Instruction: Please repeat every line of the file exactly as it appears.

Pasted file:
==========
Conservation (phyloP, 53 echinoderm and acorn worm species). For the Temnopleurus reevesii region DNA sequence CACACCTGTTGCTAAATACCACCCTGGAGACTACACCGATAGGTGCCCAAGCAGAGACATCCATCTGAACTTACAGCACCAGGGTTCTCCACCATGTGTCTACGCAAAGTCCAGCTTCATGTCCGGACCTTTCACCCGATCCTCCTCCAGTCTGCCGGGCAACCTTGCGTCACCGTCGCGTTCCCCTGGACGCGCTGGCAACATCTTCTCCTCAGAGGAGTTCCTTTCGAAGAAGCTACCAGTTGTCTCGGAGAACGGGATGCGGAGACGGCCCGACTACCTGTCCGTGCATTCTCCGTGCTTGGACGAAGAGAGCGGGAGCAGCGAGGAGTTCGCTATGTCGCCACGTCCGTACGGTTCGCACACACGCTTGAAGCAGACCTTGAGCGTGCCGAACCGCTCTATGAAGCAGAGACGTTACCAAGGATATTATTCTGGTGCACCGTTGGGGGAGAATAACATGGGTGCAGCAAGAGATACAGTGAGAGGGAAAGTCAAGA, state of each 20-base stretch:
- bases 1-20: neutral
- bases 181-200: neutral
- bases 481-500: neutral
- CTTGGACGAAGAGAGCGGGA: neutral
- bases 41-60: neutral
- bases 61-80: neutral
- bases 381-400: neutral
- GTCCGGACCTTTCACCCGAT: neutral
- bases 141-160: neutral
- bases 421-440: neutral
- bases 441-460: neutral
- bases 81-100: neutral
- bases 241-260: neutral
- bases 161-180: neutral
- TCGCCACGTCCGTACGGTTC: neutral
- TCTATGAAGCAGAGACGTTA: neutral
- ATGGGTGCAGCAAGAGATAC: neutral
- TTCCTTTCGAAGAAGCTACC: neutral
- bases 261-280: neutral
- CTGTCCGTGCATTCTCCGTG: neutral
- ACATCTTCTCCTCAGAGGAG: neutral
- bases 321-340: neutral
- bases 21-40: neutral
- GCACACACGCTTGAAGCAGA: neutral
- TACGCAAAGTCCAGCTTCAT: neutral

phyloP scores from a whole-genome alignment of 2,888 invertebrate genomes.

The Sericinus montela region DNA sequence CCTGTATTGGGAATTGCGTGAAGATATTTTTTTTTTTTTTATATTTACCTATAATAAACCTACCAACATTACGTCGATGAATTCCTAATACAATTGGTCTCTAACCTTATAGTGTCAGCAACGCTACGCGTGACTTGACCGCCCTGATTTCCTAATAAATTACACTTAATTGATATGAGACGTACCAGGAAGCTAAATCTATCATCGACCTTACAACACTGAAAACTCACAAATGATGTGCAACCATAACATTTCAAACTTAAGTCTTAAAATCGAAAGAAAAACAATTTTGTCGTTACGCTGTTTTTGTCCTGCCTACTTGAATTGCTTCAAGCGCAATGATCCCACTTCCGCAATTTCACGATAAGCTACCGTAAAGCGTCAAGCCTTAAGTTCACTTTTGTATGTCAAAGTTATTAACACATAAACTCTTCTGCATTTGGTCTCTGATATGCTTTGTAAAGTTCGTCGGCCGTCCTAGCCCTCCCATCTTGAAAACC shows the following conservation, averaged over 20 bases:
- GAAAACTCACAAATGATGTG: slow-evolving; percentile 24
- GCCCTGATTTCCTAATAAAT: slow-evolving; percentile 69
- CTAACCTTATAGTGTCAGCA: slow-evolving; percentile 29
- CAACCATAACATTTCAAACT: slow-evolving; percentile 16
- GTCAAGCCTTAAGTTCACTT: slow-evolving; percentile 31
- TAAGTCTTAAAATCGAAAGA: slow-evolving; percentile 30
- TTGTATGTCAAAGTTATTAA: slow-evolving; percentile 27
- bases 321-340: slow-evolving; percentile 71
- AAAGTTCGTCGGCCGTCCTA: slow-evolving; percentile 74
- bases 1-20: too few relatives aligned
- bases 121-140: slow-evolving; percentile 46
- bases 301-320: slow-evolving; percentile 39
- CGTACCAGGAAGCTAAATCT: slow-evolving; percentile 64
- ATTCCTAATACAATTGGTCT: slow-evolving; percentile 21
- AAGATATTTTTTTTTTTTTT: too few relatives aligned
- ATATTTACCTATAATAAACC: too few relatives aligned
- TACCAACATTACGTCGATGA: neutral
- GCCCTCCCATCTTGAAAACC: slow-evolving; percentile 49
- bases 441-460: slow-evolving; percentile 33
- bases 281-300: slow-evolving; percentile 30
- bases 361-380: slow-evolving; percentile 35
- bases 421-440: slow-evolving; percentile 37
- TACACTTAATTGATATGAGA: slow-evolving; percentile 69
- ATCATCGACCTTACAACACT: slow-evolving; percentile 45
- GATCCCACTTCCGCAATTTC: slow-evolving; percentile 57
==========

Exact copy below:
Conservation (phyloP, 53 echinoderm and acorn worm species). For the Temnopleurus reevesii region DNA sequence CACACCTGTTGCTAAATACCACCCTGGAGACTACACCGATAGGTGCCCAAGCAGAGACATCCATCTGAACTTACAGCACCAGGGTTCTCCACCATGTGTCTACGCAAAGTCCAGCTTCATGTCCGGACCTTTCACCCGATCCTCCTCCAGTCTGCCGGGCAACCTTGCGTCACCGTCGCGTTCCCCTGGACGCGCTGGCAACATCTTCTCCTCAGAGGAGTTCCTTTCGAAGAAGCTACCAGTTGTCTCGGAGAACGGGATGCGGAGACGGCCCGACTACCTGTCCGTGCATTCTCCGTGCTTGGACGAAGAGAGCGGGAGCAGCGAGGAGTTCGCTATGTCGCCACGTCCGTACGGTTCGCACACACGCTTGAAGCAGACCTTGAGCGTGCCGAACCGCTCTATGAAGCAGAGACGTTACCAAGGATATTATTCTGGTGCACCGTTGGGGGAGAATAACATGGGTGCAGCAAGAGATACAGTGAGAGGGAAAGTCAAGA, state of each 20-base stretch:
- bases 1-20: neutral
- bases 181-200: neutral
- bases 481-500: neutral
- CTTGGACGAAGAGAGCGGGA: neutral
- bases 41-60: neutral
- bases 61-80: neutral
- bases 381-400: neutral
- GTCCGGACCTTTCACCCGAT: neutral
- bases 141-160: neutral
- bases 421-440: neutral
- bases 441-460: neutral
- bases 81-100: neutral
- bases 241-260: neutral
- bases 161-180: neutral
- TCGCCACGTCCGTACGGTTC: neutral
- TCTATGAAGCAGAGACGTTA: neutral
- ATGGGTGCAGCAAGAGATAC: neutral
- TTCCTTTCGAAGAAGCTACC: neutral
- bases 261-280: neutral
- CTGTCCGTGCATTCTCCGTG: neutral
- ACATCTTCTCCTCAGAGGAG: neutral
- bases 321-340: neutral
- bases 21-40: neutral
- GCACACACGCTTGAAGCAGA: neutral
- TACGCAAAGTCCAGCTTCAT: neutral

phyloP scores from a whole-genome alignment of 2,888 invertebrate genomes.

The Sericinus montela region DNA sequence CCTGTATTGGGAATTGCGTGAAGATATTTTTTTTTTTTTTATATTTACCTATAATAAACCTACCAACATTACGTCGATGAATTCCTAATACAATTGGTCTCTAACCTTATAGTGTCAGCAACGCTACGCGTGACTTGACCGCCCTGATTTCCTAATAAATTACACTTAATTGATATGAGACGTACCAGGAAGCTAAATCTATCATCGACCTTACAACACTGAAAACTCACAAATGATGTGCAACCATAACATTTCAAACTTAAGTCTTAAAATCGAAAGAAAAACAATTTTGTCGTTACGCTGTTTTTGTCCTGCCTACTTGAATTGCTTCAAGCGCAATGATCCCACTTCCGCAATTTCACGATAAGCTACCGTAAAGCGTCAAGCCTTAAGTTCACTTTTGTATGTCAAAGTTATTAACACATAAACTCTTCTGCATTTGGTCTCTGATATGCTTTGTAAAGTTCGTCGGCCGTCCTAGCCCTCCCATCTTGAAAACC shows the following conservation, averaged over 20 bases:
- GAAAACTCACAAATGATGTG: slow-evolving; percentile 24
- GCCCTGATTTCCTAATAAAT: slow-evolving; percentile 69
- CTAACCTTATAGTGTCAGCA: slow-evolving; percentile 29
- CAACCATAACATTTCAAACT: slow-evolving; percentile 16
- GTCAAGCCTTAAGTTCACTT: slow-evolving; percentile 31
- TAAGTCTTAAAATCGAAAGA: slow-evolving; percentile 30
- TTGTATGTCAAAGTTATTAA: slow-evolving; percentile 27
- bases 321-340: slow-evolving; percentile 71
- AAAGTTCGTCGGCCGTCCTA: slow-evolving; percentile 74
- bases 1-20: too few relatives aligned
- bases 121-140: slow-evolving; percentile 46
- bases 301-320: slow-evolving; percentile 39
- CGTACCAGGAAGCTAAATCT: slow-evolving; percentile 64
- ATTCCTAATACAATTGGTCT: slow-evolving; percentile 21
- AAGATATTTTTTTTTTTTTT: too few relatives aligned
- ATATTTACCTATAATAAACC: too few relatives aligned
- TACCAACATTACGTCGATGA: neutral
- GCCCTCCCATCTTGAAAACC: slow-evolving; percentile 49
- bases 441-460: slow-evolving; percentile 33
- bases 281-300: slow-evolving; percentile 30
- bases 361-380: slow-evolving; percentile 35
- bases 421-440: slow-evolving; percentile 37
- TACACTTAATTGATATGAGA: slow-evolving; percentile 69
- ATCATCGACCTTACAACACT: slow-evolving; percentile 45
- GATCCCACTTCCGCAATTTC: slow-evolving; percentile 57